Lamborghini Islero S
Islero: 125 units
Islero S: 100 units
Total: 225 units
|Designer||Mario Marazzi at Carrozzeria Marazzi|
|Body and chassis|
|Body style||2+2 Coupé|
|Platform||tubular steel frame|
riveted aluminium body panels
|Engine||3,929 cc (239.8 cu in) 60° Lamborghini V12|
|Transmission||five-speed, reverse manual all-synchromesh|
|Wheelbase||2,550 mm (100.4 in)|
|Length||4,525 mm (178.1 in)|
|Width||1,730 mm (68.1 in)|
|Height||1,300 mm (51.2 in)|
|Curb weight||1,315 kg (2,899 lb)|
The Lamborghini Islero (Italian pronunciation: [iˈzlɛːro], Spanish: [iˈ(z)leɾo]) is a grand tourer produced by Italian automaker Lamborghini between 1968 and 1969. It was the replacement for the 400 GT and featured the Lamborghini V12 engine. The car debuted at the 1968 Geneva Auto Show.
The Islero was introduced at the 1968 Geneva Auto Show alongside the Lamborghini Espada. While both automobiles featured a 2+2 coupé body style, the Islero was intended to be a more visually conservative alternative to the then-radical Espada, in keeping with the traditional style of the earlier 400 GT. The car's namesake, Islero, was a Miura bull that killed matador Manuel Rodriguez "Manolete" on August 28, 1947. Lamborghini also produced a car named the Miura, from 1966 to 1973, while the Murcielago was named after another famous individual Miura bull.
Carrozzeria Marazzi was chosen to construct the Islero's body. This firm was chosen as it was founded by Carlo Marazzi, a former employee of the now-bankrupt Carrozzeria Touring. Touring had previously produced bodies for the 350 GT and 400 GT. The firm was staffed by former Touring employees, along with Marazzi's sons Mario and Serafino. Ferruccio Lamborghini was rumored to be the true designer of the body, dictating his requirements to Marazzi. The design was essentially a rebody of the 400 GT, with its good outward visibility, roomier interior, and additional soundproofing improving driver and passenger comfort compared to previous models. The Islero's body and interior suffered from numerous deficiencies in fit and finish, some of which was corrected in the later Islero S. Lamborghini test driver Bob Wallace stated in an interview that the Islero's quality issues were due to Carrozzeria Marazzi's lack of resources and that Marazzi-built cars were never built to the same quality as those built at Touring. 125 Isleros were built.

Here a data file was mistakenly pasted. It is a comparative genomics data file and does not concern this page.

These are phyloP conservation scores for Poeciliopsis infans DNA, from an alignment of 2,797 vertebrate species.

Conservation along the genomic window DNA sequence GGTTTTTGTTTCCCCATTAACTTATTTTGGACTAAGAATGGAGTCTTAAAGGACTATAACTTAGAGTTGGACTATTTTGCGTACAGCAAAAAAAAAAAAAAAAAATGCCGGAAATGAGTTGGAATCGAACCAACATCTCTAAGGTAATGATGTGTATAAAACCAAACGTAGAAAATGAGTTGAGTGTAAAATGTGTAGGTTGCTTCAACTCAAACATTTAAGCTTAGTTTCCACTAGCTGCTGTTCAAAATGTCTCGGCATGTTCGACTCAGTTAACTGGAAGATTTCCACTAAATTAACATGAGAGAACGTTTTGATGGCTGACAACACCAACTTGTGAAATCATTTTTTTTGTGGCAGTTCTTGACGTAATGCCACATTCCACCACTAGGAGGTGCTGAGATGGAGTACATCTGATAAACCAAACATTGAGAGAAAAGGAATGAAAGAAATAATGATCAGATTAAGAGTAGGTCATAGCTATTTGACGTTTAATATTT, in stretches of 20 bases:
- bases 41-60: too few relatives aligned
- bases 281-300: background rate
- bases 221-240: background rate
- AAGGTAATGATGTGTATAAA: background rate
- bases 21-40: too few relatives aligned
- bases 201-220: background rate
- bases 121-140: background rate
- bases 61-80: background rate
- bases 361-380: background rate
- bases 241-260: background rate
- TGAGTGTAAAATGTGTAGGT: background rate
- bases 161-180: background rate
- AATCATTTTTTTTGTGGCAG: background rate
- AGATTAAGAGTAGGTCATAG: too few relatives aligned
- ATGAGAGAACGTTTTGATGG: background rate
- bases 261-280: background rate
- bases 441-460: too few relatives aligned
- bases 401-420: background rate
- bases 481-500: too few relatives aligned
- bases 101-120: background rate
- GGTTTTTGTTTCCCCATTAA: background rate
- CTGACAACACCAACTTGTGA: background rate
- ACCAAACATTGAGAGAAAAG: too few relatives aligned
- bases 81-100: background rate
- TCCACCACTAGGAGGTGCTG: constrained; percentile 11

An updated Islero, dubbed the Islero S or Islero GTS, was released in 1969. There were quite a few styling changes, including engine cooling vents on the front fenders, an enlarged hood scoop (which supplied air to the interior of the car, not the engine), slightly flared fenders, tinted windows, round side-marker lights (instead of teardrops on the original), and a fixed section in the door windows. Various other changes included slightly increased power output, larger brake discs, revised rear suspension and revamped dashboard and interior. 100 examples of the Islero S were built, bringing the production total of the Islero nameplate to 225 cars. Ferruccio Lamborghini himself drove an Islero during that era – as did his brother Edmondo. The car is also famous for its appearance in the Roger Moore thriller The Man Who Haunted Himself and in the Italian short film anthology Vedo nudo (as the car of Sylva Koscina).
While the Islero was not intended to be a racing model, French enthusiasts Paul Rilly and Roger Levève attempted to enter a lightly modified Islero (chassis 6348) in the 1975 24 Hours of Le Mans to compete in the GTX class. The car was equipped with upgraded brakes and suspension, modified air intake and exhaust system, a roll cage, a 100 litres (26 US gal) fuel tank, five-point harness, lighting for the racing number and hood straps. The Islero suffered a crash during qualifying and was not competitive with a best lap time of 5:28.00. Although at the last minute race officials permitted the Islero team to enter the main race due to withdrawal of another entrant, the team had already left the racetrack after the crash and did not compete.
The Islero had a 325 bhp (242 kW; 330 PS) 4.0 L (3929 cc) Lamborghini V12 engine, as was also used in the 400 GT, Miura, Espada and Jarama. Six Weber 40 DCOE carburetors provided air and fuel. The Lamborghini-designed five-speed manual transmission was equipped with syncromesh and a hydraulically operated dry clutch. The fully independent double wishbone suspension and disc brakes were based on the 400 GT design, with thicker anti-roll bars, a wider front track and revised front suspension. These suspension changes were primarily made to accommodate newly available tires that were wider and grippier than those originally used on the 400 GT. The wheels were cast magnesium made by Campagnolo, as on the Espada and Miura. From the factory, the Islero was fitted with Pirelli Cinturato 205VR15 tyres (CN72).
The Islero's top speed was rated at 154 mph (248 km/h) and acceleration from 0 to 60 mph (97 km/h) took 6.4 seconds.
The engine in this model was tuned to 350 bhp (261 kW; 355 PS), but the torque remained the same. This was achieved by using Miura P400S-type camshafts and raising the compression ratio from 9.5:1 in the original Islero to 10.8:1 in the Islero S. Rear suspension was also revised to be closer to the Espada's design, in an attempt to improve stability under acceleration and braking. The top speed of the S improved to 161 mph (259 km/h) and acceleration from 0 to 60 mph (97 km/h) in 6.2 seconds.
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